Meanwhile corporates are flagging the cost input inflation. Earnings calls have been charged with references to higher commodity and transport costs, which they will pass on to consumers. The comments from executives suggest their views do not seem to match squarely with the Fed’s view on a temporary inflationary impulse. The Fed looks set to be too accommodative for too long. It will ultimately need to start hiking rates really fast – if it wants the cycle to be a long one, it will need to act fast at the end of it.
Lumber prices roof to all-time high
Corn highest since June 2013, +37% YTD
Wheat highest since February 2013, +16 YTD
Grain and oilseed compared
Treasury yields rose yesterday, with the 10-year yield up at its fastest pace in 4 weeks to 1.64% ahead of the Fed statement today. Stock markets in the US were flat yesterday, whilst European bourses fell slightly. Big tech largely delivered: Alphabet shares jumped 4% as it reported a massive earnings beat as YouTube ad revenues rose 50% year-on-year. Total earnings were up 34% to $55.31bn vs $51.70 expected, as earnings per share hit a lofty $26.29 vs $15.82 expected. Cloud revenues were up 46%. Meanwhile Microsoft also reported earnings and sales that beat analyst expectations, driven by growth in the cloud. Still, with shares bid up ahead of the earnings the stock dipped a little in after-hours trade.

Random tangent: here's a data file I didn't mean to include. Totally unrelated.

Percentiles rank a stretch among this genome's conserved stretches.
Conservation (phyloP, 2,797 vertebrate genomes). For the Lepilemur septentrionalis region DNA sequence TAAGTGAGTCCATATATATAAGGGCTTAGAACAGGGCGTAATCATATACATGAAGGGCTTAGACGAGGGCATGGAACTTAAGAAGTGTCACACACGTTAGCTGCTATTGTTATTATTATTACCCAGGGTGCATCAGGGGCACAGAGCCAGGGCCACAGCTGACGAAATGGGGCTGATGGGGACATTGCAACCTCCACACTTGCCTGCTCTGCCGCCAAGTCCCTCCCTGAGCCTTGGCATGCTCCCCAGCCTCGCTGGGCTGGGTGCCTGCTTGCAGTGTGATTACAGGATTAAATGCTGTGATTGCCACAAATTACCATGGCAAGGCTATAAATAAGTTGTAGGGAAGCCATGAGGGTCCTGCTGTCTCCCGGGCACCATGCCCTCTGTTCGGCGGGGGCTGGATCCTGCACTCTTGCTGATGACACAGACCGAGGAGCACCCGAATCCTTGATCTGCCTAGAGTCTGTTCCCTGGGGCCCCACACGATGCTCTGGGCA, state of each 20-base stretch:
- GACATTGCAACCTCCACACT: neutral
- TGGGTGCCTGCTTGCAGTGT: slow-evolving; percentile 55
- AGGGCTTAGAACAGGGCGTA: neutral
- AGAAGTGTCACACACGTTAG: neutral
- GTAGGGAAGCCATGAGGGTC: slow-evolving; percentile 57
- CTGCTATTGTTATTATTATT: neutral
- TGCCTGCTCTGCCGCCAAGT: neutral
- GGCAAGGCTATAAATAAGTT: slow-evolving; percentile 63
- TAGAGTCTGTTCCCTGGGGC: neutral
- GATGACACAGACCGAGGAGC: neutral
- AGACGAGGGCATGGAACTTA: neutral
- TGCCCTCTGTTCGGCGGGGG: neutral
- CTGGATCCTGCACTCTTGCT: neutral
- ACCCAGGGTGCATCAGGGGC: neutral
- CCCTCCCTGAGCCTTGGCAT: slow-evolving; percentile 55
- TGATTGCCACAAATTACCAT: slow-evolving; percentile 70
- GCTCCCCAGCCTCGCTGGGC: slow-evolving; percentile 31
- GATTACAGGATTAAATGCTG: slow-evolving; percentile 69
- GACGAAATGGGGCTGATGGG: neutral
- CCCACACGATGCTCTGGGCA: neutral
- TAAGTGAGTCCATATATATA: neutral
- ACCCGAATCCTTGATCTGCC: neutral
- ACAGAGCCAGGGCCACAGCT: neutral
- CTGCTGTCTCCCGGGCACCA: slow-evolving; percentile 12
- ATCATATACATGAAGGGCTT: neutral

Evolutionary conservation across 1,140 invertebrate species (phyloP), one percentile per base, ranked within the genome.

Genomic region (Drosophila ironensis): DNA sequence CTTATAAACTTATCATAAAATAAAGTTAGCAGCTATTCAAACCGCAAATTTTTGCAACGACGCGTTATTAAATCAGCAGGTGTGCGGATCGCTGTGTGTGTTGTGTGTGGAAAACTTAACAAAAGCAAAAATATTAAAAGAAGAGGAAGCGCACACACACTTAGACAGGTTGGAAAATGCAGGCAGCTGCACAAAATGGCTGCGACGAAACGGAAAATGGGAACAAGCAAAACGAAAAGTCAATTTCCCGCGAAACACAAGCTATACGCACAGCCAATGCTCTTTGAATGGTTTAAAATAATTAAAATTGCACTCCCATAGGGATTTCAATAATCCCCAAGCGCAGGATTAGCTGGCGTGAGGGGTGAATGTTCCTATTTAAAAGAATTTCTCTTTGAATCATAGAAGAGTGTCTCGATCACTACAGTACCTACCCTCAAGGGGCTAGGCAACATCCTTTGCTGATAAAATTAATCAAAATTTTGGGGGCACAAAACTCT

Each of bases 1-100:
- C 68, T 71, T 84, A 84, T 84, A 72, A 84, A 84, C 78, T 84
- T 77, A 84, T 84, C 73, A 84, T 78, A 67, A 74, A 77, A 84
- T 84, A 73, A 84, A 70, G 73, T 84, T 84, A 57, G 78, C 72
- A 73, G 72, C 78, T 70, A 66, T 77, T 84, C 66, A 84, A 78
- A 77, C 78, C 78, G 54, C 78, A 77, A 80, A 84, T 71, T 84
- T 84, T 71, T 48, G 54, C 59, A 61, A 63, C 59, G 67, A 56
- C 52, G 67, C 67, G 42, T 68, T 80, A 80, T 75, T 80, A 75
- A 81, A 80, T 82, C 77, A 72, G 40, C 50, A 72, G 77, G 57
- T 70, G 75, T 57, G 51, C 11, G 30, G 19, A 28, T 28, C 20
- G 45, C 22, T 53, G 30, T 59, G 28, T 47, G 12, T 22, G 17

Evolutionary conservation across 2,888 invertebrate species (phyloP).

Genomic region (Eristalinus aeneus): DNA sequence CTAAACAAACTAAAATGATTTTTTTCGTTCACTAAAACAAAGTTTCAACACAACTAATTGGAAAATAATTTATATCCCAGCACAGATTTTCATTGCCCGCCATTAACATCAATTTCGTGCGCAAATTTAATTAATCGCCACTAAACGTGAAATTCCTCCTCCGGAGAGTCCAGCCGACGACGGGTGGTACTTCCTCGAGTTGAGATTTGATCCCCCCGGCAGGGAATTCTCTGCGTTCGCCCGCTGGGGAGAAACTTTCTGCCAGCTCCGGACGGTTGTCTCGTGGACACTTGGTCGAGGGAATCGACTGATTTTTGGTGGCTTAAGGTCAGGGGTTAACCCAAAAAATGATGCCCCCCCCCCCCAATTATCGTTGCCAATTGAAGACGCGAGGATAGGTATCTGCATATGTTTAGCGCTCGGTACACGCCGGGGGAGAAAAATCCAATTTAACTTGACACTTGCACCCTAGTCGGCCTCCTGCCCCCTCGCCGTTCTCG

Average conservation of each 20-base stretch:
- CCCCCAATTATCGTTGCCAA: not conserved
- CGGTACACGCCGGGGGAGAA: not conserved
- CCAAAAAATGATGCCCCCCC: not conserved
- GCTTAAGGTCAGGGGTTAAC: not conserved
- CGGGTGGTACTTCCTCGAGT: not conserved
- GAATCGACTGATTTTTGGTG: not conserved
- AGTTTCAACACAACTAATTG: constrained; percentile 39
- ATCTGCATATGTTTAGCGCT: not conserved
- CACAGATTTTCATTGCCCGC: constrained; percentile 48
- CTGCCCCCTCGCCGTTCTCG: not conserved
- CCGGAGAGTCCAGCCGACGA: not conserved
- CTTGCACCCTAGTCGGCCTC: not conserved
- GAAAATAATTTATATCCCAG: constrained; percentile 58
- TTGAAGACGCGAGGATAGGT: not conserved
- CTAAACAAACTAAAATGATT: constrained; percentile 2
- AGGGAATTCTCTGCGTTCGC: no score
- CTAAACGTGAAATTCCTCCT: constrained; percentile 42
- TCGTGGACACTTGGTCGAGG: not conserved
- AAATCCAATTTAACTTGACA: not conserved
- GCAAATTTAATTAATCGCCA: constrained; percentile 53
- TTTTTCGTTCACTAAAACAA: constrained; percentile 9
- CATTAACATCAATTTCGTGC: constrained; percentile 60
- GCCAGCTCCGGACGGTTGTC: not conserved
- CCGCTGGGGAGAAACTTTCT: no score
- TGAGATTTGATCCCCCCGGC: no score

Elsewhere, oil rallied to a week high as OPEC+ kicked their April meeting down the road for a May gathering after having set out planned production increases through to May at the March meet. WTI (Jun) rose above $63, its best since its big decline on April 20th. Gold was weaker as Treasury yields rose. Bitcoin eased back to test the 38.2% level around $53,900 with near-term MACD showing a bearish bias.